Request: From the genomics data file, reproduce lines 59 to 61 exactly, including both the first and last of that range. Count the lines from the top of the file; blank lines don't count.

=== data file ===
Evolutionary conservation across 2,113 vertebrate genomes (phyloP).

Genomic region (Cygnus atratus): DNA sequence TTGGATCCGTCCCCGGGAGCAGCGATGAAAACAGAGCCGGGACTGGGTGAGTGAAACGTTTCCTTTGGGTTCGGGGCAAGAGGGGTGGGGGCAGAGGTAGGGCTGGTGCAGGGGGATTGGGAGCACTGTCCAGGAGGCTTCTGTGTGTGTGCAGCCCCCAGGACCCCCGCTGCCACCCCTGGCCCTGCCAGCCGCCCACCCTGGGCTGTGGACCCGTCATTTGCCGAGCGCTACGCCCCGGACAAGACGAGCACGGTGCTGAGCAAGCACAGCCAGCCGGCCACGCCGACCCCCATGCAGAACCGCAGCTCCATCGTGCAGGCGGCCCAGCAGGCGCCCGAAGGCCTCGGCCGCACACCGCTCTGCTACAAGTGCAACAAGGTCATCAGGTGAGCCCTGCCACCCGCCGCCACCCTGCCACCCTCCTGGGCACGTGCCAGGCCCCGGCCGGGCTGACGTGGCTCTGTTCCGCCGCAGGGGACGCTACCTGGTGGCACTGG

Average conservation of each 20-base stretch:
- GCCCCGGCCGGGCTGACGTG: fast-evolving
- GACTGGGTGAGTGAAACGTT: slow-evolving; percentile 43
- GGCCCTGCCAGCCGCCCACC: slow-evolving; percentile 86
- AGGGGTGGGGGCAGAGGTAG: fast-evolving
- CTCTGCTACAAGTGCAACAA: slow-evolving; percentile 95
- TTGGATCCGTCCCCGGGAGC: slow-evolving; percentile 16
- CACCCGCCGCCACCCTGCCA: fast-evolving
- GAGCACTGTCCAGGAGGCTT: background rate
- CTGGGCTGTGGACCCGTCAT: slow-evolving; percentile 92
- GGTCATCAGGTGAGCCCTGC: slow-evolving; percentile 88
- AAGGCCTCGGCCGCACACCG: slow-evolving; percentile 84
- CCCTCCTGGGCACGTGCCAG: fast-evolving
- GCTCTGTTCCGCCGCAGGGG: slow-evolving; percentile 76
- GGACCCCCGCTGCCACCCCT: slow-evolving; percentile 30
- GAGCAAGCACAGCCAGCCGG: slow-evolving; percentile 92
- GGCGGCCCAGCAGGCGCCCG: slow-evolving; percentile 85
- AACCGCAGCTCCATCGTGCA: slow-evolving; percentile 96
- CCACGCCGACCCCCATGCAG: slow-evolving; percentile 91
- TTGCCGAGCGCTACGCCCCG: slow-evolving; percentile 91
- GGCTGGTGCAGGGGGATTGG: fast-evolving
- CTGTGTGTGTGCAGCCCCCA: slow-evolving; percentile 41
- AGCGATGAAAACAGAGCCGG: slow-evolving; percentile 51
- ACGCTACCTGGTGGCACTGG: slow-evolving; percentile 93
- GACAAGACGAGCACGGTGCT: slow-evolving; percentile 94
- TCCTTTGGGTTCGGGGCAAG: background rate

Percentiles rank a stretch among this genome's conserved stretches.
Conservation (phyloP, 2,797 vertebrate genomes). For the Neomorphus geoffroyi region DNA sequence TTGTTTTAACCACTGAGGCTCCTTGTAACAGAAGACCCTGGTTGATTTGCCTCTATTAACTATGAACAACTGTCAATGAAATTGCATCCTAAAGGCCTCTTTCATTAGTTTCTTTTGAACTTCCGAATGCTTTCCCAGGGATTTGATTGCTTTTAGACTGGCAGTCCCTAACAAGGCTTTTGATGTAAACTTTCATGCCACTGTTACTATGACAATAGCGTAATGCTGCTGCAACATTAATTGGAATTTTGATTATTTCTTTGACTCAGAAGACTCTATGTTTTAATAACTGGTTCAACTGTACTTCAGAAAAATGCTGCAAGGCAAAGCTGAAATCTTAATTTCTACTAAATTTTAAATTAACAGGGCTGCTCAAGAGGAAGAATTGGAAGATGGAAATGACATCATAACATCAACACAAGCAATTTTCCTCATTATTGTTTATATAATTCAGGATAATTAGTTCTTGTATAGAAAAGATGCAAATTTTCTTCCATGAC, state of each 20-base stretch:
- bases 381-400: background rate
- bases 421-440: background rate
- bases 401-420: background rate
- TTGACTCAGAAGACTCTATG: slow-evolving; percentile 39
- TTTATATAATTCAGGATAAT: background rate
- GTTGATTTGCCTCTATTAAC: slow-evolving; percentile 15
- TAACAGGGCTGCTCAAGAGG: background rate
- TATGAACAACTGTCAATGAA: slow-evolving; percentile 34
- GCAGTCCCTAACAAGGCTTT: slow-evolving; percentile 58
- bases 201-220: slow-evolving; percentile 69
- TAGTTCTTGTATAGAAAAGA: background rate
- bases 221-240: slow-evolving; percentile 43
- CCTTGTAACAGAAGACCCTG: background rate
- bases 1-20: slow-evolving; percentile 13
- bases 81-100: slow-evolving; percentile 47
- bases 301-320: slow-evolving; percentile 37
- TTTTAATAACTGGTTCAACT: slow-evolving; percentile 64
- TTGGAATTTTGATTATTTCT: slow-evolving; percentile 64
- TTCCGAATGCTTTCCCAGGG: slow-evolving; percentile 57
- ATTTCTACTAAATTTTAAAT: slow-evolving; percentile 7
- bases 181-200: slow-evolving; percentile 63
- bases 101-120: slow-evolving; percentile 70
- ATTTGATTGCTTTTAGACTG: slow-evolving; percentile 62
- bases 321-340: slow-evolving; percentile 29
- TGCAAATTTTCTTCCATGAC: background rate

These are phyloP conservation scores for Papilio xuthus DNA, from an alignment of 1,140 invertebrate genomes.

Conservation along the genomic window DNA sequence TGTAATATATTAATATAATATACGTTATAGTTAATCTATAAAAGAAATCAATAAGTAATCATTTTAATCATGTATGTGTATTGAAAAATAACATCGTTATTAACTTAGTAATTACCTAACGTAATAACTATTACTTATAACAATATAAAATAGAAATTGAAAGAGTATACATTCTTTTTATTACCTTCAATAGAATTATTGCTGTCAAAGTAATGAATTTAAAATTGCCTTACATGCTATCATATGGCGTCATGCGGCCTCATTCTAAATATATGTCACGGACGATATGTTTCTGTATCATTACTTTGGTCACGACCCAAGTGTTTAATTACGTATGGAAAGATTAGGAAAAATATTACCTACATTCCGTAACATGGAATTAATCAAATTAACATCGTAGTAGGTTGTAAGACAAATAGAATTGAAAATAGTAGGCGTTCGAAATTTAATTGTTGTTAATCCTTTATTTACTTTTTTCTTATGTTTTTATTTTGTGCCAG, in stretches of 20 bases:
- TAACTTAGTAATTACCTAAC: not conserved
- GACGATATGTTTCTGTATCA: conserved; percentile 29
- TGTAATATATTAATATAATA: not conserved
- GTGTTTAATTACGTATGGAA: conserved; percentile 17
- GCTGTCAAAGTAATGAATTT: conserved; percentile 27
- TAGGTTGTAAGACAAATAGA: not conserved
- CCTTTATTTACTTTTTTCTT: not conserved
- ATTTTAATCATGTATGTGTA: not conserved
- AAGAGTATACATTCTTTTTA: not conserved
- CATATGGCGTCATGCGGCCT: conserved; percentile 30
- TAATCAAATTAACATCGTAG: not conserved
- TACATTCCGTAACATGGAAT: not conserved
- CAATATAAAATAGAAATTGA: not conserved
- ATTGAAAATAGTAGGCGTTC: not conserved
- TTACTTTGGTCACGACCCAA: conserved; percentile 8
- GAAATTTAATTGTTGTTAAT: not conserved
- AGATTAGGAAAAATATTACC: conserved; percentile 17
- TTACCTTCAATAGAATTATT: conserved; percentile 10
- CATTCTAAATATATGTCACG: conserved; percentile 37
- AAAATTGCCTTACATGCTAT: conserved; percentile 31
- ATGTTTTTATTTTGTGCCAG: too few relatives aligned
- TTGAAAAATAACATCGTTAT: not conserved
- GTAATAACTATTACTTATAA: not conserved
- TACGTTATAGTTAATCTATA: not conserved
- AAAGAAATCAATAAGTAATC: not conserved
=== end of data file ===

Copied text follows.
- GACGATATGTTTCTGTATCA: conserved; percentile 29
- TGTAATATATTAATATAATA: not conserved
- GTGTTTAATTACGTATGGAA: conserved; percentile 17